Cal Lutheran security report recalculates violations

Ellie Long, Editor in Chief

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Eagle-eyed readers of California Lutheran University’s annual security report may have noticed something amiss: the numbers between the 2019 and 2018 reports in one crime statistic category did not match up. 

The 2019 report, released on Oct. 1, stated that three students in 2017 and two students in 2016 were referred for disciplinary action due to liquor law violations. In comparison, the 2018 report stated that there were 96 violations in 2017 and 54 in 2016. 

The changed statistics were due to an internal audit on liquor law violations that took place in September 2019, said Director of Campus Safety David Hilke in an email interview.

“We periodically re-examine our policies regarding Clery reporting to make sure we continue to report our information correctly. As part of this effort, I researched the definition of Liquor Law Violations Referred for Disciplinary Action and discovered that we may have been over-reporting our numbers by including incidents where minors are found in possession of alcohol in the residence halls,” Hilke said. 

California law only prohibits minors from possessing alcohol “on any street or highway or in any public place or in any place open to the public,” according to the California legislative information website. 

“Campus residence halls are not open to the public, therefore, minors in possession of alcohol in campus residence halls – while in violation of CLU’s policy and subject to discipline thereunder– are not in violation of California law,” Hilke said. 

The federal Clery Act, which governs the annual reporting of campus crime statistics, only requires campuses to report violations of state law. According to the 2019-2020 Cal Lutheran Student Handbook, all possession and consumption of alcohol is prohibited on campus, even for those over 21, with some exceptions for faculty, graduate students and special events. 

Hilke said all amended and original statistics were for minors. The amended statistics reflect only violations in public places. 

The report was up for 10 days before a note was added explaining the number discrepancy. The U.S. Department of Education’s [ED] Handbook for Campus Safety and Security Reporting states that a note should be included with changed statistics, and that revised reports must be redistributed to students and employees.

On Oct. 10, students, faculty and staff were emailed amended versions of the 2017, 2018 and 2019 reports, with a note regarding the internal audit accompanying the data. 

“Although revised numbers were provided in the 2019 report published on October 1, a note regarding the revised statistics was inadvertently omitted. After communicating with the Department of Education regarding the revised numbers, the omitted note was discovered and corrected,” Hilke said.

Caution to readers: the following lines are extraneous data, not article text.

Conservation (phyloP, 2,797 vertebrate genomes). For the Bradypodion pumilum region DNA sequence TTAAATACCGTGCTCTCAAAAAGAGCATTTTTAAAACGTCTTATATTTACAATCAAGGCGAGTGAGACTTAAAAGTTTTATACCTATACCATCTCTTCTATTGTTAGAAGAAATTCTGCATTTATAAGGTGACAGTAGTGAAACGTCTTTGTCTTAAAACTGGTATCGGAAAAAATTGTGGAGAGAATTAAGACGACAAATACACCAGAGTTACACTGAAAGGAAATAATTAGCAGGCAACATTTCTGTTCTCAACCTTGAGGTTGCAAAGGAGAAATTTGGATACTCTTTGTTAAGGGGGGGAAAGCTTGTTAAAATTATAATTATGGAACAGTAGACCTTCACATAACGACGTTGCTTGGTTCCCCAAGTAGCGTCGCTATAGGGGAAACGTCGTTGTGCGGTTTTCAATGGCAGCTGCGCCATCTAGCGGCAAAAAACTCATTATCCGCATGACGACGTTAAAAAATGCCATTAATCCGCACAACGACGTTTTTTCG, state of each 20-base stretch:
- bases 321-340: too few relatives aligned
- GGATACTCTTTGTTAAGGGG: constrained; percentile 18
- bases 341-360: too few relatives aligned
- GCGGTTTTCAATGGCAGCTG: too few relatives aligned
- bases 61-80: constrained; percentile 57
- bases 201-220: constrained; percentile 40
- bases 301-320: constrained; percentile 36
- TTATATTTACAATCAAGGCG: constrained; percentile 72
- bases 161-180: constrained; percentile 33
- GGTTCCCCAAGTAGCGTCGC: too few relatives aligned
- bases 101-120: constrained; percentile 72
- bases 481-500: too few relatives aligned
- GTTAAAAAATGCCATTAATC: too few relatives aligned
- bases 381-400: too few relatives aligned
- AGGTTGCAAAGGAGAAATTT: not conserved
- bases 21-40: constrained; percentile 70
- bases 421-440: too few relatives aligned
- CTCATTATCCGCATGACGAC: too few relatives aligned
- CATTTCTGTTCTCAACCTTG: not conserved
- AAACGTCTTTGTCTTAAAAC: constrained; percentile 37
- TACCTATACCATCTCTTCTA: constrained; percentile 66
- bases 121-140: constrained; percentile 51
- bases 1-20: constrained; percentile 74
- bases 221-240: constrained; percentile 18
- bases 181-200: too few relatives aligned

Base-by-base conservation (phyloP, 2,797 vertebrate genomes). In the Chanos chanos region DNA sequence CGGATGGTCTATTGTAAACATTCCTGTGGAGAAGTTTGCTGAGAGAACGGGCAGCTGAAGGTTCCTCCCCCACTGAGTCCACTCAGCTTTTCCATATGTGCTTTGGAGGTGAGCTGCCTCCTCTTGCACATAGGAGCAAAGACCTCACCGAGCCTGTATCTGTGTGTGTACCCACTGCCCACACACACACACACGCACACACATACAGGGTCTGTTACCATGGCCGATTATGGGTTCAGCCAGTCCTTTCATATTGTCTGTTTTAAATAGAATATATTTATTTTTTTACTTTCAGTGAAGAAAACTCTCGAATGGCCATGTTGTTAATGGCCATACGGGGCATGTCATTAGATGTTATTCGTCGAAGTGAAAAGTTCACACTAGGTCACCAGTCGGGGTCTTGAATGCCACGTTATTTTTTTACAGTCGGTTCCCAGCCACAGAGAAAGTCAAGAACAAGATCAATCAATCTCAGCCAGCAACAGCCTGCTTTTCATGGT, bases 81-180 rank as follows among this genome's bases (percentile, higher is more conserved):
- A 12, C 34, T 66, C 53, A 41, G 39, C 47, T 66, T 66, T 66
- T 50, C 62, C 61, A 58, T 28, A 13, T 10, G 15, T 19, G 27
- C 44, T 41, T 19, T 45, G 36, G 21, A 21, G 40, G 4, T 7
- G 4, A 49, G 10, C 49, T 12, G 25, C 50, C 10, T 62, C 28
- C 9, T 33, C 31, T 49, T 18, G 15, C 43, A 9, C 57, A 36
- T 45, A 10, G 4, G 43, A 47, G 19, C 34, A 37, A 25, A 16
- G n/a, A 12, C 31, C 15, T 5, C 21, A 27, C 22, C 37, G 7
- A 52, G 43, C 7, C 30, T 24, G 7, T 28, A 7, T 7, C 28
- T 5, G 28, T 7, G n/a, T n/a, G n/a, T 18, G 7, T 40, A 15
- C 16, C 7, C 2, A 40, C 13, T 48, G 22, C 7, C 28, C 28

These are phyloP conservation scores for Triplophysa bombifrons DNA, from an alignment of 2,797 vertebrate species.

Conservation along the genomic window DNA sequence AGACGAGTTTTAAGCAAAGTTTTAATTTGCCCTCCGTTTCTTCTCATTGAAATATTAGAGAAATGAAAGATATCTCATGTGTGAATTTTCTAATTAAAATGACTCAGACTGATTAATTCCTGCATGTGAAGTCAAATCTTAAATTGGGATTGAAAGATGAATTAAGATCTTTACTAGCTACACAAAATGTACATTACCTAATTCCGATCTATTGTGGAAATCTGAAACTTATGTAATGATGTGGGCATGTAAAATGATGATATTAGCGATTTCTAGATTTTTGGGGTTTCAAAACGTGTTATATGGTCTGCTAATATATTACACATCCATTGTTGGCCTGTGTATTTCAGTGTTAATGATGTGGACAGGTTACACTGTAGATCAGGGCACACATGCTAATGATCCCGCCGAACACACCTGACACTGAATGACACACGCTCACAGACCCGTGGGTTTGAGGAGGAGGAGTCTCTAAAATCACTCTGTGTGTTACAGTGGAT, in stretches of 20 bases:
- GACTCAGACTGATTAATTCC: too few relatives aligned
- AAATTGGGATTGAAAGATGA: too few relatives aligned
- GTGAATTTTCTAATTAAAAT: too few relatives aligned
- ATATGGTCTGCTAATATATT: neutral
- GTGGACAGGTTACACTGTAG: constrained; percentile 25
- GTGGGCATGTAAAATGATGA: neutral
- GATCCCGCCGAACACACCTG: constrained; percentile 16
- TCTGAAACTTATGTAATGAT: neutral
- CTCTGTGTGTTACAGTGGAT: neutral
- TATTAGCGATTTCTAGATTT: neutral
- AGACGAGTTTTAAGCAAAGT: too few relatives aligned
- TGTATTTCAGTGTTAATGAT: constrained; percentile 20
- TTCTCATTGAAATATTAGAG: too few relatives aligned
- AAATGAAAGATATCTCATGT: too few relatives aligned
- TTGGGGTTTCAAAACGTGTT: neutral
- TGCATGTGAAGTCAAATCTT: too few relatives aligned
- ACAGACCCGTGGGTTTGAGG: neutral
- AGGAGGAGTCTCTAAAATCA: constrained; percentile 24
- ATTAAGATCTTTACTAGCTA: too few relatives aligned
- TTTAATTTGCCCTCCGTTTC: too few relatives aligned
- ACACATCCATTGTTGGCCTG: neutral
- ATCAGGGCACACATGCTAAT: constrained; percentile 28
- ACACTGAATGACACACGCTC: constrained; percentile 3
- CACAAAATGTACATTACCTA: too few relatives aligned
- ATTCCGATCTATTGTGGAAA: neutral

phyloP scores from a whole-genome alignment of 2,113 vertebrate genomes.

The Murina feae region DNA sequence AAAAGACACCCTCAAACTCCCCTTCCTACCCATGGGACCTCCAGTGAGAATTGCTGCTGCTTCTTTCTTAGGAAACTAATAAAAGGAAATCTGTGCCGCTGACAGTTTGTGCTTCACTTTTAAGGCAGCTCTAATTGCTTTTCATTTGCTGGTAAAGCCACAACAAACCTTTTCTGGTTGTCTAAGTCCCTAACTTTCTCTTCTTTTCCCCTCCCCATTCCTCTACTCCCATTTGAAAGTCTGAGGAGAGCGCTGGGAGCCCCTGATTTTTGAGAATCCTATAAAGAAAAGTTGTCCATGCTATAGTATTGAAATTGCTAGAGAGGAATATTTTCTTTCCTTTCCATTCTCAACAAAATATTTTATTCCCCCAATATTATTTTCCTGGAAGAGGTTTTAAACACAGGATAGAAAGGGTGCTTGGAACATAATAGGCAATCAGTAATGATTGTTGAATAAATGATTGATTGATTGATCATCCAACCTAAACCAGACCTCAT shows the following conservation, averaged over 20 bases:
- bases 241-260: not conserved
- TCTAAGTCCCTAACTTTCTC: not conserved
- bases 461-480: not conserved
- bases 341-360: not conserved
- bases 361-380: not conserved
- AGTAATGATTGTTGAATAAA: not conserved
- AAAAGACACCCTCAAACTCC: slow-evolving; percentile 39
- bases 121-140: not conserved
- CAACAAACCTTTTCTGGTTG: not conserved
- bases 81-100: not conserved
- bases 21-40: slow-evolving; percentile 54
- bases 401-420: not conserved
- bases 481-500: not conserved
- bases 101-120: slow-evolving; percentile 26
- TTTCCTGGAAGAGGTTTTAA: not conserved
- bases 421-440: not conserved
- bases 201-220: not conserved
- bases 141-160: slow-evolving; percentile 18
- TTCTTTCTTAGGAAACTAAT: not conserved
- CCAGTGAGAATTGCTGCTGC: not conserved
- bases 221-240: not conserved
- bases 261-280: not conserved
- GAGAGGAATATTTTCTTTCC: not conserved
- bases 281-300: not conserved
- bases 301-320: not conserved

The note and redistributed reports also followed contact on Oct. 8 from The Echo to Associate Vice President of Planning and Services Ryan Van Ommeren regarding the inconsistent numbers. 

Hilke said Campus Safety’s first priority was meeting the Oct. 1 deadline to distribute the report, as the deadline for submitting crime statistics to the ED was not until Oct. 16.  Hilke said the revised statistics and an explanation of the audit process was submitted to the ED before deadline.  

Hilke said the annual report is compiled in cooperation with local law enforcement and Residence Life and Student Conduct. 

Christina Hanna, assistant director of residence life and student conduct, said almost all alcohol violations involving Cal Lutheran students are processed by Residence Life, even if Campus Safety wrote the initial report. 

“Every time that we receive a documentation, we have to indicate if its Clery-reportable or not, and if so how many violations are indicated in that report,” Hanna said. 

Hanna said the university’s alcohol policy is reviewed every summer, and has not changed from the last academic year. As of now, she said she does not foresee it changing in the near future. 

Chris Paul, assistant dean of students and director of residence life, said via email that statistics on alcohol violations beyond what the annual security report includes were unavailable “due to confidentiality.” 

The Clery Act requires all U.S. colleges and universities to publish a report by Oct. 1 of each year containing “three years of campus crime statistics and certain campus security policy statements,” according to Cal Lutheran’s 2019 report. 

Overall, the 2019 report did not reveal significant differences in statistics between 2018 and previous years. The number of drug law violations referred for disciplinary action decreased slightly, from 13 in 2017 to four in 2018. There were three cases of known rape in residential facilities in 2018, compared to four in 2017. 

The full report can be found on Cal Lutheran’s website on the Campus Safety page, under “Crime & Fire Statistics.” 

Van Ommeren, who distributes the annual report, said via email that he was involved in writing the answers provided by Hilke in this article, and that those answers could be considered his as well.